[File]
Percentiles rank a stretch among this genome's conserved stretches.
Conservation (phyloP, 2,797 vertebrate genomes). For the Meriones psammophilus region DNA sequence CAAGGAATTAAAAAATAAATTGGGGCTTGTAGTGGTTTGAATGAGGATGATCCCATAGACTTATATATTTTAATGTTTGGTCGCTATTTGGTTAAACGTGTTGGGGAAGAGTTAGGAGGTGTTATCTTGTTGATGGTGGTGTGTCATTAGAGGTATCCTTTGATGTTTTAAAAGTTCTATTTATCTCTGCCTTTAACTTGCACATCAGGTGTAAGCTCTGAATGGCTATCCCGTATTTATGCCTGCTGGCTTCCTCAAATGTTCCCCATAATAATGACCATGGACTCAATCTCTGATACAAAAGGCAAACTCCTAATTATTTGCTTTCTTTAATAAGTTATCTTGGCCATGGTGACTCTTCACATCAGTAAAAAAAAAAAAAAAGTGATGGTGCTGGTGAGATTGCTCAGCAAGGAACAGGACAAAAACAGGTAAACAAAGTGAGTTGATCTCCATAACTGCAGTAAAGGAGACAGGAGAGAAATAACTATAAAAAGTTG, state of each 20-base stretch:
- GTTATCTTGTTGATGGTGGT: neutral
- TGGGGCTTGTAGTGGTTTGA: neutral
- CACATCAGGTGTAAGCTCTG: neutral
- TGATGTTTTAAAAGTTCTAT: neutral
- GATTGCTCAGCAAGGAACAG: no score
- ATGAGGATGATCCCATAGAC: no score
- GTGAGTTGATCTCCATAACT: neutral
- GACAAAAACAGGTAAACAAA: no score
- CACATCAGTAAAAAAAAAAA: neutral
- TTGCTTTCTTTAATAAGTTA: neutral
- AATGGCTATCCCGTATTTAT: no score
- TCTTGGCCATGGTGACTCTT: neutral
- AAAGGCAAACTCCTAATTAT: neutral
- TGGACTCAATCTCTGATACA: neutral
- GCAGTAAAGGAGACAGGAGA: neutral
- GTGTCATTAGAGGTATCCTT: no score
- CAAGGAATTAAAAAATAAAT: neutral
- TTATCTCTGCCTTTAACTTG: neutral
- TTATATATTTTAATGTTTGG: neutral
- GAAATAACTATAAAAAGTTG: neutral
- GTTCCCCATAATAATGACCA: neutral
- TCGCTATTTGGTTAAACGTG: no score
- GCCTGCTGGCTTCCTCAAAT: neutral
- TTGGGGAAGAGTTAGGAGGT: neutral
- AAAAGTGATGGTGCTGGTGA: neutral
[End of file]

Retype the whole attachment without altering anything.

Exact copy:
Percentiles rank a stretch among this genome's conserved stretches.
Conservation (phyloP, 2,797 vertebrate genomes). For the Meriones psammophilus region DNA sequence CAAGGAATTAAAAAATAAATTGGGGCTTGTAGTGGTTTGAATGAGGATGATCCCATAGACTTATATATTTTAATGTTTGGTCGCTATTTGGTTAAACGTGTTGGGGAAGAGTTAGGAGGTGTTATCTTGTTGATGGTGGTGTGTCATTAGAGGTATCCTTTGATGTTTTAAAAGTTCTATTTATCTCTGCCTTTAACTTGCACATCAGGTGTAAGCTCTGAATGGCTATCCCGTATTTATGCCTGCTGGCTTCCTCAAATGTTCCCCATAATAATGACCATGGACTCAATCTCTGATACAAAAGGCAAACTCCTAATTATTTGCTTTCTTTAATAAGTTATCTTGGCCATGGTGACTCTTCACATCAGTAAAAAAAAAAAAAAAGTGATGGTGCTGGTGAGATTGCTCAGCAAGGAACAGGACAAAAACAGGTAAACAAAGTGAGTTGATCTCCATAACTGCAGTAAAGGAGACAGGAGAGAAATAACTATAAAAAGTTG, state of each 20-base stretch:
- GTTATCTTGTTGATGGTGGT: neutral
- TGGGGCTTGTAGTGGTTTGA: neutral
- CACATCAGGTGTAAGCTCTG: neutral
- TGATGTTTTAAAAGTTCTAT: neutral
- GATTGCTCAGCAAGGAACAG: no score
- ATGAGGATGATCCCATAGAC: no score
- GTGAGTTGATCTCCATAACT: neutral
- GACAAAAACAGGTAAACAAA: no score
- CACATCAGTAAAAAAAAAAA: neutral
- TTGCTTTCTTTAATAAGTTA: neutral
- AATGGCTATCCCGTATTTAT: no score
- TCTTGGCCATGGTGACTCTT: neutral
- AAAGGCAAACTCCTAATTAT: neutral
- TGGACTCAATCTCTGATACA: neutral
- GCAGTAAAGGAGACAGGAGA: neutral
- GTGTCATTAGAGGTATCCTT: no score
- CAAGGAATTAAAAAATAAAT: neutral
- TTATCTCTGCCTTTAACTTG: neutral
- TTATATATTTTAATGTTTGG: neutral
- GAAATAACTATAAAAAGTTG: neutral
- GTTCCCCATAATAATGACCA: neutral
- TCGCTATTTGGTTAAACGTG: no score
- GCCTGCTGGCTTCCTCAAAT: neutral
- TTGGGGAAGAGTTAGGAGGT: neutral
- AAAAGTGATGGTGCTGGTGA: neutral